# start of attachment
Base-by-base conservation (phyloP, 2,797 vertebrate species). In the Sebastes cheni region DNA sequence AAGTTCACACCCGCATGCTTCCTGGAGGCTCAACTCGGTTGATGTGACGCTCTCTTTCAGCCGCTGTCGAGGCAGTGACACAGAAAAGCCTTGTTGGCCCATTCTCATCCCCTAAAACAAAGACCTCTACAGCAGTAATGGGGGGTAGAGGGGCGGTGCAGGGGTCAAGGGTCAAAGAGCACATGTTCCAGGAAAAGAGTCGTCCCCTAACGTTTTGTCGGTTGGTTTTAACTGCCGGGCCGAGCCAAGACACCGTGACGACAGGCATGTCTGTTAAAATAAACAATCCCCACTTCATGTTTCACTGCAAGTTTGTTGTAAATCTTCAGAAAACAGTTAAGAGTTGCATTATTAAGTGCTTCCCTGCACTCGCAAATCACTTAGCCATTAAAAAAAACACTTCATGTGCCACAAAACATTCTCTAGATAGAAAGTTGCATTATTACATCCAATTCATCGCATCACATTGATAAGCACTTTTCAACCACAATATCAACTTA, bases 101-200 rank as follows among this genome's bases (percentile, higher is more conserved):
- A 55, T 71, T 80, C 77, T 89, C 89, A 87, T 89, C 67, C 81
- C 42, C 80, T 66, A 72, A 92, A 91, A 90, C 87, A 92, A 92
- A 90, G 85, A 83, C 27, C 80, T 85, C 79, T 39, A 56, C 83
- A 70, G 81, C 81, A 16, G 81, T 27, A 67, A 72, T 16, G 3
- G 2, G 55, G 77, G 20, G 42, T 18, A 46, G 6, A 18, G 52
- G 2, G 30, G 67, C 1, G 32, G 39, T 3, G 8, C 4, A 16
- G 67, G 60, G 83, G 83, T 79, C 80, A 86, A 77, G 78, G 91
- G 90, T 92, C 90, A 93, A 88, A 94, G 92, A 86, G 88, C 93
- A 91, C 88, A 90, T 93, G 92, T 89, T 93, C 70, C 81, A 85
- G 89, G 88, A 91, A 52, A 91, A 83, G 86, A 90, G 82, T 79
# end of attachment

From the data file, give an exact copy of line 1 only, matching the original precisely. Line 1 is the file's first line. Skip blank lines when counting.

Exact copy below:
Base-by-base conservation (phyloP, 2,797 vertebrate species). In the Sebastes cheni region DNA sequence AAGTTCACACCCGCATGCTTCCTGGAGGCTCAACTCGGTTGATGTGACGCTCTCTTTCAGCCGCTGTCGAGGCAGTGACACAGAAAAGCCTTGTTGGCCCATTCTCATCCCCTAAAACAAAGACCTCTACAGCAGTAATGGGGGGTAGAGGGGCGGTGCAGGGGTCAAGGGTCAAAGAGCACATGTTCCAGGAAAAGAGTCGTCCCCTAACGTTTTGTCGGTTGGTTTTAACTGCCGGGCCGAGCCAAGACACCGTGACGACAGGCATGTCTGTTAAAATAAACAATCCCCACTTCATGTTTCACTGCAAGTTTGTTGTAAATCTTCAGAAAACAGTTAAGAGTTGCATTATTAAGTGCTTCCCTGCACTCGCAAATCACTTAGCCATTAAAAAAAACACTTCATGTGCCACAAAACATTCTCTAGATAGAAAGTTGCATTATTACATCCAATTCATCGCATCACATTGATAAGCACTTTTCAACCACAATATCAACTTA, bases 101-200 rank as follows among this genome's bases (percentile, higher is more conserved):